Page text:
The management of marshes in this way is of course hugely beneficial, not just for target species like lapwing and redshank, but for a host of other species too. All bird species, insects, reptiles, invertebrates, and amphibians benefit from a well-managed marsh.

Those with fresh/brackish marshes on their land could now be eligible for various schemes due to their rough grazing, wintering wildfowl and breeding wader options. Water level management is essential for a healthy marsh. This does not merely mean surface water in the winter, but also some in the spring when waders, in particular, are searching for nesting sites.

Ditch communities are diverse and varied, and benefit from management which includes rotational cleaning – leaving plant growth on one side of a ditch in order to avoid sterilising that habitat until growth can recover. If this land management doesn’t take place, marshes will become devoid of species diversity. Ditches will eventually be completely choked with invasive sea club rush or common reed, fields will become full of rank grass, and surface water will largely disappear.

Availablity of funding is a challenge rather than a barrier, with one solution being for clubs to work jointly to bring forward conservation schemes. By way of examples, Kent, Chichester, Cambridge, Ely and Leigh-on-Sea are all clubs currently working on joint projects.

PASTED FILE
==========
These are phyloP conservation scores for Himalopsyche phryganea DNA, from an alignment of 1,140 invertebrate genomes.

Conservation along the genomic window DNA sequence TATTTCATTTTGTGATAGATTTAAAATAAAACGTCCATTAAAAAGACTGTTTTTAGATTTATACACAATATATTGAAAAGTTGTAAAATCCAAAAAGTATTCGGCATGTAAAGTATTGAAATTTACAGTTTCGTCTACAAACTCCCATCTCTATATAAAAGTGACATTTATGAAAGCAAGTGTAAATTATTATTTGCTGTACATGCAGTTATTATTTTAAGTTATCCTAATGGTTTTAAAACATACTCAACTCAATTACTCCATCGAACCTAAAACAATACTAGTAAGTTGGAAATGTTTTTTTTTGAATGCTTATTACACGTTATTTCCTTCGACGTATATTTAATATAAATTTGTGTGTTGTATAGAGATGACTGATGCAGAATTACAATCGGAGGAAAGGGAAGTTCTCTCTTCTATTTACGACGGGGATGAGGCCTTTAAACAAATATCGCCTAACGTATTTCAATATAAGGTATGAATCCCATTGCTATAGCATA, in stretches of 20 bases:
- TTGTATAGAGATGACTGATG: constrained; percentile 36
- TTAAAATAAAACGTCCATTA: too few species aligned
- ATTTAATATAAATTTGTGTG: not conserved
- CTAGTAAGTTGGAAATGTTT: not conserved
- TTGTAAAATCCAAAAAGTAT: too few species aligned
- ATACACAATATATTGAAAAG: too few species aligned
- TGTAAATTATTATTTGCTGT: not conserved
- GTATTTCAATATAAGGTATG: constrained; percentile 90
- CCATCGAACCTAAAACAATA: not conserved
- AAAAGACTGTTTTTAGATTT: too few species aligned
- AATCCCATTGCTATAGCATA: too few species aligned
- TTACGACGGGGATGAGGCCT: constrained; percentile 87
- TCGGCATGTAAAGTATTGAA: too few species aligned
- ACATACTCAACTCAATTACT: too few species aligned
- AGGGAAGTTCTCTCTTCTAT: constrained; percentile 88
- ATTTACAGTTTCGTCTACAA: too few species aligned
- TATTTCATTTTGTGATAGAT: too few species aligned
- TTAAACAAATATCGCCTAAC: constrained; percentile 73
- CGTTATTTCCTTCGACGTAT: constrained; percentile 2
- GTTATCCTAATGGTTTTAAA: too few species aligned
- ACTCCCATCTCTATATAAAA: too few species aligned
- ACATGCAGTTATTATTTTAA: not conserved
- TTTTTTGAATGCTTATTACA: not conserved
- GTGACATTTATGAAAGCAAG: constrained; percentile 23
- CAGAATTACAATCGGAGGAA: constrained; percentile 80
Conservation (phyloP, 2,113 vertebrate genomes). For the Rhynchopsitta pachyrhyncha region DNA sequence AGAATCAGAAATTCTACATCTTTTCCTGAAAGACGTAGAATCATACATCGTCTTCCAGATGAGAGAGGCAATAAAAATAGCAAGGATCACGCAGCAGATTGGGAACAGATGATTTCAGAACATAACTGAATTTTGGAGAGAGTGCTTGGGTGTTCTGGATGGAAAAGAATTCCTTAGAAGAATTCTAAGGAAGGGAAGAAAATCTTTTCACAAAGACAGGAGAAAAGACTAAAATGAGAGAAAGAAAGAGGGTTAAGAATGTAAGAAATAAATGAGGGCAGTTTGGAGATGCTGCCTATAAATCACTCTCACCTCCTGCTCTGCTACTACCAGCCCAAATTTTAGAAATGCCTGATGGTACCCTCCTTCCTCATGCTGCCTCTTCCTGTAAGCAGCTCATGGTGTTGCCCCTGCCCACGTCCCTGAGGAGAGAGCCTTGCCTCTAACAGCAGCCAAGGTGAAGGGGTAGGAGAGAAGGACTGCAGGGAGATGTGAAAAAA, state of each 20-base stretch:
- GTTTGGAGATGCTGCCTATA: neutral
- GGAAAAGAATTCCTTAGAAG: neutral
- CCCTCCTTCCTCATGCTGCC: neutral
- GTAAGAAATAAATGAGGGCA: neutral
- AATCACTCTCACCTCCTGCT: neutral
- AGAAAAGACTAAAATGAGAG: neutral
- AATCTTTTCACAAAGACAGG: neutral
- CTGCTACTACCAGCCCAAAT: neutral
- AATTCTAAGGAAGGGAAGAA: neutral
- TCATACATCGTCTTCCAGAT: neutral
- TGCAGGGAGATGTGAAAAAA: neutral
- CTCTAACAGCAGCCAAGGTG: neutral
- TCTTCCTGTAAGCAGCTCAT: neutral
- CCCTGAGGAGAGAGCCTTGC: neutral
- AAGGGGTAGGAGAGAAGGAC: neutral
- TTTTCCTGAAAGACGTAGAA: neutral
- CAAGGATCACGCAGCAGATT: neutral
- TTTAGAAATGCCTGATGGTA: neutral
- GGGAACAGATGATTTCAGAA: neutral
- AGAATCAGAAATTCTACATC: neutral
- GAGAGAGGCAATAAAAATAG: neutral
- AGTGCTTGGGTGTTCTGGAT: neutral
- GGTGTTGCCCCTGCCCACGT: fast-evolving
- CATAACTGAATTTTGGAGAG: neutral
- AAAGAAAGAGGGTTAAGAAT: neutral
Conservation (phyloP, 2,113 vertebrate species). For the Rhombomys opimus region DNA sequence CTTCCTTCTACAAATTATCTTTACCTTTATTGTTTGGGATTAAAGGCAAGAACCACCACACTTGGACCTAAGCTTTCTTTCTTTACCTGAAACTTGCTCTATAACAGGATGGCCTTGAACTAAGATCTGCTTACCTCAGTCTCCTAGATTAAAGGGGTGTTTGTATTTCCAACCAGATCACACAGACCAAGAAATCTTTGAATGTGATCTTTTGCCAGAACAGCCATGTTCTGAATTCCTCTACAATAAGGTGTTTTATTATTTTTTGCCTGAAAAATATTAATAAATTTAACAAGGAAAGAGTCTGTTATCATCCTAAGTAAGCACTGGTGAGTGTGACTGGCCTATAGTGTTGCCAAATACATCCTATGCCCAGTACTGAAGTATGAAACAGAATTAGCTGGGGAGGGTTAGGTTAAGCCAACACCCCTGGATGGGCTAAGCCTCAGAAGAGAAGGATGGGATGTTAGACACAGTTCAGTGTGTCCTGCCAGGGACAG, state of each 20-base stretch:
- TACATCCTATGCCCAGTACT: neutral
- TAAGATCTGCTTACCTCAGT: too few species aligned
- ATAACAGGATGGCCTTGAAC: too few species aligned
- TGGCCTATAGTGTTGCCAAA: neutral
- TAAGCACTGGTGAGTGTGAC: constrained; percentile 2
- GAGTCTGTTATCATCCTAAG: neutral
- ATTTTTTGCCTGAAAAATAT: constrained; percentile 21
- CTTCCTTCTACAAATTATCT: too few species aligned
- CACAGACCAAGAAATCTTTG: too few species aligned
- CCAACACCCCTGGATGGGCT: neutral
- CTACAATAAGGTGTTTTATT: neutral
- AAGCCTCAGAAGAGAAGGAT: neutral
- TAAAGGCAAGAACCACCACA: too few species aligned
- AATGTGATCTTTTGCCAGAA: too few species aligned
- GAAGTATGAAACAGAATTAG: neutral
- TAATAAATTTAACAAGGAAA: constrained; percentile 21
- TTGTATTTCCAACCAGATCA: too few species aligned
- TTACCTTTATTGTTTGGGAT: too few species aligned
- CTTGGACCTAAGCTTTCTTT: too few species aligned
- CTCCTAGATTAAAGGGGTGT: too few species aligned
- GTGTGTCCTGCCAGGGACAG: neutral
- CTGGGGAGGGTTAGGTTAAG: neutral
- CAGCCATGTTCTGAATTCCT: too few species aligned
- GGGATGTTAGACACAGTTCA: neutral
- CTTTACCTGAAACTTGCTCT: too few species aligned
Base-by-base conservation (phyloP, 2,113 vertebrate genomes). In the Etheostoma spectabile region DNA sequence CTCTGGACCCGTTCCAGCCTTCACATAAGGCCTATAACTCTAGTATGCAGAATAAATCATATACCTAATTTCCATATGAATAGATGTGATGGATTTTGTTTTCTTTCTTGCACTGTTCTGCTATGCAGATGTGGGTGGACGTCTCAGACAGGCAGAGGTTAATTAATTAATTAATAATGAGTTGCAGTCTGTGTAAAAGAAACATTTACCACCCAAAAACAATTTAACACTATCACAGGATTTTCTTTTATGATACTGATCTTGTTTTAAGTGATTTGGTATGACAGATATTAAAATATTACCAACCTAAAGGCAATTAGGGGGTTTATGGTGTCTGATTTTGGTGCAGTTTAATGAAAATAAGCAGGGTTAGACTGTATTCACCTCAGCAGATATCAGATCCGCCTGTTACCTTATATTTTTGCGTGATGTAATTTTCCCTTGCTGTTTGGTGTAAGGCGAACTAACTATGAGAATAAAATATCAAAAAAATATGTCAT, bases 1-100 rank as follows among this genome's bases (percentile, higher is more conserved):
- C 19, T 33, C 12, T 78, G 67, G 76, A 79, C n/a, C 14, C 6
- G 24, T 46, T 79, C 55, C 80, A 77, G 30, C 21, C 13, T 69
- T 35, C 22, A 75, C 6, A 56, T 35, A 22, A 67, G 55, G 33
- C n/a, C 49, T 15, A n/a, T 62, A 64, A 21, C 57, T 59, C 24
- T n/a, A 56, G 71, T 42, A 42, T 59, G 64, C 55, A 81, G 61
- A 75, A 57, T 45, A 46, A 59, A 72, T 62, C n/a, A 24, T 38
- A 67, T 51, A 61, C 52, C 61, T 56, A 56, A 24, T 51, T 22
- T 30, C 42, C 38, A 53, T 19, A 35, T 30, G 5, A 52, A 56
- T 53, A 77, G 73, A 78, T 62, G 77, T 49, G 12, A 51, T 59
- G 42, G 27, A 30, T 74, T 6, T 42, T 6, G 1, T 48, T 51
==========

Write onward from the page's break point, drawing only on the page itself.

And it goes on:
Although it may have seemed like heresy a few years ago, working with other bodies is another solution to nature-based problems – especially with Natural England overseeing most of the land-based environmental schemes. Providing there is no reduction in shooting rights, working in partnership can go some way towards finding financial solutions. There have, however, been a number of instances where the introduction of both Higher Level Stewardship and ELMS has led to a reduction in shooting. Wildfowlers beware, and stand ready to fight your corner, as there is no evidence that responsible shooting is a detriment to conservation management schemes.A pond in marshland

Very recently, the KWCA entered into a Kent and Essex-wide conservation scheme led by the RSPB. The Green Recovery Challenge Fund is now being used to make significant improvements to two of the club’s marshes, including crucial water level management now aided by the installation of 
solar pumps.

Reedbed management is another crucial conservation tool, without which reed beds will eventually become scrubbed up, leading to incoming willow and drying out. The lesson to be learned there is that nature can no longer be left to its own devices in a world where man has had such an impact.

Ownership of saltmarshes, with two clubs at Little Oakley and Kent in particular owning land on an estuary scale, is more about securing tenure and ensuring the areas are left in peace. On the ground, management is much more difficult in the estuary environment.

Wildfowlers benefit species across the full spectrum of habitats and have done so for decades. The birth of the conservation movement in this country owes much to wildfowlers, and we can continue to play a major part in the future. 

You can find out more about the varied conservation work carried out by the KWCA and its members by going online to: